FT. LAUDERDALE — Scott Rothstein, South Florida Ponzi schemer extraordinaire, received a 50-year prison sentence Wednesday after a hearing in federal court in Fort Lauderdale.
U.S. District Judge James Cohn, an Alabama native appointed by President George W. Bush, gave the disbarred lawyer more than what prosecutors requested for his crime as the mastermind of South Florida's biggest financial fraud.
"I am truly and deeply sorry for what I have done," Rothstein said, addressing the court wearing cuffs on his wrists and ankles. "I don't expect your forgiveness."
He apologized to investors he stole from, to his law firm colleagues, to his firm's clients, to the court system, fellow lawyers, to charities.
Rothstein, convicted of running a $1.2 billion investment scam, had said he deserved no more than 30 years because he pleaded guilty, spilled his guts to the feds and starred in an FBI sting that took down a reputed Italian Mafia figure.
In his sentencing, Cohn called Rothstein's investment scam a "tsunami'' that he created through his law firm, his political connections, his charities and ultimately, by forging the signatures of judges in a legal case between auto magnate Ed Morse and an interior decorator.
Rothstein "created an appearance of legitimacy," Cohn said. "We all know it was all a facade, a fraud."
Cohn was particularly disturbed by Rothstein's forging of documents in the Morse case, which cost the tycoon $57 million, stolen by Rothstein.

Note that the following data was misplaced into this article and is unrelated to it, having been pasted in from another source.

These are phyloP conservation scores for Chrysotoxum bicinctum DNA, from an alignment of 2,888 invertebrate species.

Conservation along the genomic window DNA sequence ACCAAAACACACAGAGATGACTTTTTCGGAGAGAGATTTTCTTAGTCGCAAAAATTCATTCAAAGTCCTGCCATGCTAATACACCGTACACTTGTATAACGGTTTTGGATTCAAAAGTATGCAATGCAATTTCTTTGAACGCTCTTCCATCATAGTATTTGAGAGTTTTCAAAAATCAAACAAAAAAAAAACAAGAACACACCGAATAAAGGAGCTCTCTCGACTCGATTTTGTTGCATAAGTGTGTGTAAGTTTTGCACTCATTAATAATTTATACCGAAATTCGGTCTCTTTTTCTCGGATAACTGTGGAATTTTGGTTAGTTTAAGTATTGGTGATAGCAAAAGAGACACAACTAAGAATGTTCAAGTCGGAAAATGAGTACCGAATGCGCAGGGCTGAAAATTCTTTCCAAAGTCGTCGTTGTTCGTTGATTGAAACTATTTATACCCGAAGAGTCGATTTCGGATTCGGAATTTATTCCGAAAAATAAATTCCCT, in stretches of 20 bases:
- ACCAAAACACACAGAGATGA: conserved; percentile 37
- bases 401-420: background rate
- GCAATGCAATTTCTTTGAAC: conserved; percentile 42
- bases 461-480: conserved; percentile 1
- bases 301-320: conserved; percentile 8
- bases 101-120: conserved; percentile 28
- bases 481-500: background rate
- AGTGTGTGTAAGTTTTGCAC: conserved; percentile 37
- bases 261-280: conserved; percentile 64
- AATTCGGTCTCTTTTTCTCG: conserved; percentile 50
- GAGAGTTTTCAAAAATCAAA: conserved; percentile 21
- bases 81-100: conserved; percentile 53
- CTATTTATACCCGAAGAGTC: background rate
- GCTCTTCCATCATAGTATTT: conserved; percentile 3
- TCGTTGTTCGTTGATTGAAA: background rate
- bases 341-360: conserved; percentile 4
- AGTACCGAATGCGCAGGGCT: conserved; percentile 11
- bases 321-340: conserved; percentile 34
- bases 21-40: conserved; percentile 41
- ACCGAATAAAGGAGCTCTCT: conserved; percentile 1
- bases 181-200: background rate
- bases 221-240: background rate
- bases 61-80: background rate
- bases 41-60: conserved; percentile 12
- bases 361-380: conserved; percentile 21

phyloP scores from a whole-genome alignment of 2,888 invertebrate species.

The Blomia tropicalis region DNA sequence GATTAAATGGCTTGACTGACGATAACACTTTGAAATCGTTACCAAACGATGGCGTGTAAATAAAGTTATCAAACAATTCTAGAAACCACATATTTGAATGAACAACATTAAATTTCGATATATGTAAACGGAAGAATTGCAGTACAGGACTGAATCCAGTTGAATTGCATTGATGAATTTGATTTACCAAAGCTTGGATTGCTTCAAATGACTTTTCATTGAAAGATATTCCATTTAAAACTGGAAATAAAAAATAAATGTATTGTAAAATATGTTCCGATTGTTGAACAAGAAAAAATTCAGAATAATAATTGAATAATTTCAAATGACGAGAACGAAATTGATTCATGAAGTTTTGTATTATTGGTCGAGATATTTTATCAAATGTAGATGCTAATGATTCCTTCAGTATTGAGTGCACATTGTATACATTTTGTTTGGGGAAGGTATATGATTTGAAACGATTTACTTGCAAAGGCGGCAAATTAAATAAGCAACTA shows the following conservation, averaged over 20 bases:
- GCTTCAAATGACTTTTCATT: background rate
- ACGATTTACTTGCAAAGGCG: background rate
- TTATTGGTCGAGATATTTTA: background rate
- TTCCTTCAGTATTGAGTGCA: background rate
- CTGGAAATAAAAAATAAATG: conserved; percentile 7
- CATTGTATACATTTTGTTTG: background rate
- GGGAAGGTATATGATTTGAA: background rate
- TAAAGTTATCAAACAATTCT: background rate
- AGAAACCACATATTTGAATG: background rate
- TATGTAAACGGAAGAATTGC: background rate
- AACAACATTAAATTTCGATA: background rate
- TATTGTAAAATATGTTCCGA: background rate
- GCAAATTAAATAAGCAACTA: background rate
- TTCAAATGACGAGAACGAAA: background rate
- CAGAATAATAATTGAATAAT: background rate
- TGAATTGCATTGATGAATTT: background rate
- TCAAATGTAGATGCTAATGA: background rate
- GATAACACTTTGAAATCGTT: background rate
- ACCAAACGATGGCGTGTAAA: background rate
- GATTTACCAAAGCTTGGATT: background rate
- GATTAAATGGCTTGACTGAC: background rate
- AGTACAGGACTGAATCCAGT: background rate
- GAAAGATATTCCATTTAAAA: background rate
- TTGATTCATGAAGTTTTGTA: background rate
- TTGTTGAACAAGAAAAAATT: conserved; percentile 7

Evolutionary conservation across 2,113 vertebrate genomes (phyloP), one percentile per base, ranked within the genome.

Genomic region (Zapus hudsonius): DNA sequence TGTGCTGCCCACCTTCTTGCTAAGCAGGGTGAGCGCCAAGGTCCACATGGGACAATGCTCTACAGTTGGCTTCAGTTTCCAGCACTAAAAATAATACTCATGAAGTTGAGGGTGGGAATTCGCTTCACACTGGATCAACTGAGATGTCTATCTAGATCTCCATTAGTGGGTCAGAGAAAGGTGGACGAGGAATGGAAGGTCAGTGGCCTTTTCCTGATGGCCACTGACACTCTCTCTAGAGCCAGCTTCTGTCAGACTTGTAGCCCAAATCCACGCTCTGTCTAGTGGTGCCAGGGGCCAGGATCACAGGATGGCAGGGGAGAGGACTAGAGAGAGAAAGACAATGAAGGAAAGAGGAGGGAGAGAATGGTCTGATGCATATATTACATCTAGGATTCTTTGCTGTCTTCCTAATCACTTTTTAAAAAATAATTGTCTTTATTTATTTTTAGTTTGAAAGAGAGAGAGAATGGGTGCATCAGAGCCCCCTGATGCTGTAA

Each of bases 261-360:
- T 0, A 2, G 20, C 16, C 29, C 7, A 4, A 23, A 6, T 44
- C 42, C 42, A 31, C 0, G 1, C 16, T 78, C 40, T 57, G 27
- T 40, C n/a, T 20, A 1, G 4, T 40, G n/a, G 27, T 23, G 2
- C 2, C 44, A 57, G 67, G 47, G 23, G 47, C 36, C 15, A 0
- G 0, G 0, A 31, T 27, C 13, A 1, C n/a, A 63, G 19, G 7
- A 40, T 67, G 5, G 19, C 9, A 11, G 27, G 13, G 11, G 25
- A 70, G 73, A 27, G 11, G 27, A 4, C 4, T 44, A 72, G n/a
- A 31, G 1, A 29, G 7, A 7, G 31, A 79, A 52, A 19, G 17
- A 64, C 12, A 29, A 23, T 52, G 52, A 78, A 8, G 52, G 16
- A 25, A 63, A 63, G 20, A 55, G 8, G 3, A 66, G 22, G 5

"He forged these court orders to perpetuate the Ponzi scheme. There can be no conduct more reviled than a lawyer perpetrating a fraud on the court."
Federal prosecutors had sought a sentence of 40 years for Rothstein, 47, who is expected to enter a federal witness protection program.
Rothstein will go down in South Florida history as a one-man wrecking ball who destroyed his own 70-attorney law firm, Rothstein Rosenfeldt Adler, and used it to prop himself up as a flashy player among wealthy investors, society types, trendy entrepreneurs and prominent politicians — including Gov. Charlie Crist.
Rothstein's fictitious financial empire crumbled over Halloween weekend when dozens of investors began clamoring for millions they had invested in his "confidential settlements'' of purported employment discrimination and sexual harassment cases. Rothstein, born into a working-class Bronx, N.Y., family, had fled to Morocco in a chartered jet with $16 million.
Last week, he wrote in a 12-page letter to the judge that he contemplated suicide but stopped himself because it "would just be one final act of selfishness."
"And for the first time in five years, I was completely honest about what I had done and who I was," Rothstein wrote Cohn. "From the moment that I decided to return home, knowing that I would never actually go home again, I have done everything in my power to right the terrible wrongs of my crimes."
The controversial issue of restitution to Rothstein's victims will not be resolved Wednesday, because authorities are still figuring out how much money there is to distribute, and who should get it.